Contact: Ed Potosnak
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Sen. Bateman isn’t running again. We’ll need a conservationist to replace him | Opinion
It doesn’t matter if you have an “R” or a “D” after your name — we can all agree that New Jersey State Senator Kip Bateman (R-16) has put his constituents ahead of polluters and developers, focusing his career in public office on how the government can help solve problems. That’s why the announcement that he will not seek re-election represents a true loss for New Jersey. He’s a moderate voice, takes a common-sense middle approach, and actually believes in coming together for the greater good. He’s a rare breed in today’s political atmosphere, and his leadership will be missed.
Senator Bateman is the ranking Republican in the Senate Environment Committee, and his role in environmental legislation can’t be overstated. At a time when even the climate crisis and conservation have become partisan issues, he has never wavered in his support for the environment. The senator knows that no matter your zip code, everyone in New Jersey has the right to clean air, safe drinking water, and open space.
One of his top environmental legislative achievements includes bipartisan legislation to create permanent funding for open space and farmland preservation, which was signed into law last year. The legislation constitutionally establishes a permanent dedication of the Corporate Business Tax to fund the state’s open space, farmland, and historic preservation programs. This is how Senator Bateman described this monumental achievement: “Open space preservation needs a constant source of funding — a one-time payment isn’t enough. This is a fiscally responsible way to maintain the green and blue acres we have already preserved, and prevent other areas we have yet to protect from being destroyed. I am glad that once again, we could come together on a bipartisan basis to get this done.”
Unlike other politicians who are trying to inject politics into our science, Senator Bateman not only rightly believes that climate change is real, he also understands the science behind climate change and the impact it will have on the state if we don’t reduce carbon emissions.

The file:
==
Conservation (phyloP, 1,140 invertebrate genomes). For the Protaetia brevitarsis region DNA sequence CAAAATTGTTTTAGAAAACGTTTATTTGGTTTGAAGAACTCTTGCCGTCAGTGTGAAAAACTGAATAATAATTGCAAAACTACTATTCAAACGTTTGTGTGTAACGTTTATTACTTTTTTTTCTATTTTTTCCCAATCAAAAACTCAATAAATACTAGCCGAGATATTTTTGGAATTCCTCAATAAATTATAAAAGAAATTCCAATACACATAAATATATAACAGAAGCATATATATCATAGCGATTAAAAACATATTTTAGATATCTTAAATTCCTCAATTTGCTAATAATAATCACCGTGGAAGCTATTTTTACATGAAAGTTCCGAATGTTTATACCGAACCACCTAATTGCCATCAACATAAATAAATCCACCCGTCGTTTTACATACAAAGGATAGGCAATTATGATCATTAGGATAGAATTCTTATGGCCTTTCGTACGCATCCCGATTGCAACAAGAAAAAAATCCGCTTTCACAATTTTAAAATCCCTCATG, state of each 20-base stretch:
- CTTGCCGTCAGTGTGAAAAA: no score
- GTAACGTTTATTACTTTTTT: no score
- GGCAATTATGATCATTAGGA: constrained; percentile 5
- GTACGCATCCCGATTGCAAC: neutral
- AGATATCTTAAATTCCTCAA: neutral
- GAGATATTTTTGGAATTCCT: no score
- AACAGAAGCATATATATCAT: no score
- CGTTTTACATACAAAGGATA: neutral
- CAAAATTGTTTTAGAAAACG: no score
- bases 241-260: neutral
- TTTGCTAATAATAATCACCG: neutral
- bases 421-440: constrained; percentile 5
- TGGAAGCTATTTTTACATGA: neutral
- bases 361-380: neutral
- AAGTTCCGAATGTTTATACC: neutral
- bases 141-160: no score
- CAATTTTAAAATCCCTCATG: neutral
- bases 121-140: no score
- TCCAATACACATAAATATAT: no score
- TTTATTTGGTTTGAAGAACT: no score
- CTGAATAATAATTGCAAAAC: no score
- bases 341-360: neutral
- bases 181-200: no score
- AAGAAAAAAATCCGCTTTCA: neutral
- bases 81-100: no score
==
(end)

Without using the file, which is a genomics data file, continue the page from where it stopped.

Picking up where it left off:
Senator Bateman supported legislation signed by Governor Murphy to reduce carbon emissions and mandate utilities source 50% of their electricity from clean renewable energy, solar and wind, by 2030, and he supported the governor’s executive order calling for the state to develop a plan for 100% clean energy by 2050.
Most recently the senator supported the “30x30 campaign” to protect 30% of the world’s land and oceans by 2030. The campaign was born out of the need to avoid predictions made by the world’s leading scientists that 1 million animal and plant species will go extinct due to the degradation of natural habitats and climate change. It is a local response to this global crisis, by setting a goal to preserve 30% of New Jersey’s land and coastal areas under the same timeframe. If enacted, New Jersey would become the first state in the northeast to pass such a measure, cementing our status as a conservation leader in the 21st century.
This is what Senator Bateman said when describing why he thought “30x30” is needed: “We understand that conservation is extremely important if we are going to prevent overdevelopment and destruction, from our beloved Jersey Shore to the Highlands. Conserved lands and waters provide an escape, they offer innumerable mental and physical health benefits, they protect water supplies and prevent disastrous flooding during severe storms, like we saw with Superstorm Sandy.”
I could go on and on about Kip Bateman and his contributions to New Jersey and, specifically, in support of conservation and protecting the environment. There is a shared desire, whatever party you identify with, to protect our environment for our kids and grandkids. Senator Bateman exemplified this belief every day he served in office.
Senator Bateman’s decision to not run again makes two things abundantly clear. We need a dedicated conservation champion to fill his seat and to protect our great state for generations to come, and we need Republicans to step up. New Jersey LCV is especially committed to making sure whoever takes Kip Bateman’s seat lives up to his legacy of conservation and environmental leadership.
I wish Senator Bateman the best on his new adventures, and even though he won’t be in the Senate, we look forward to continuing to work alongside him to protect our environment.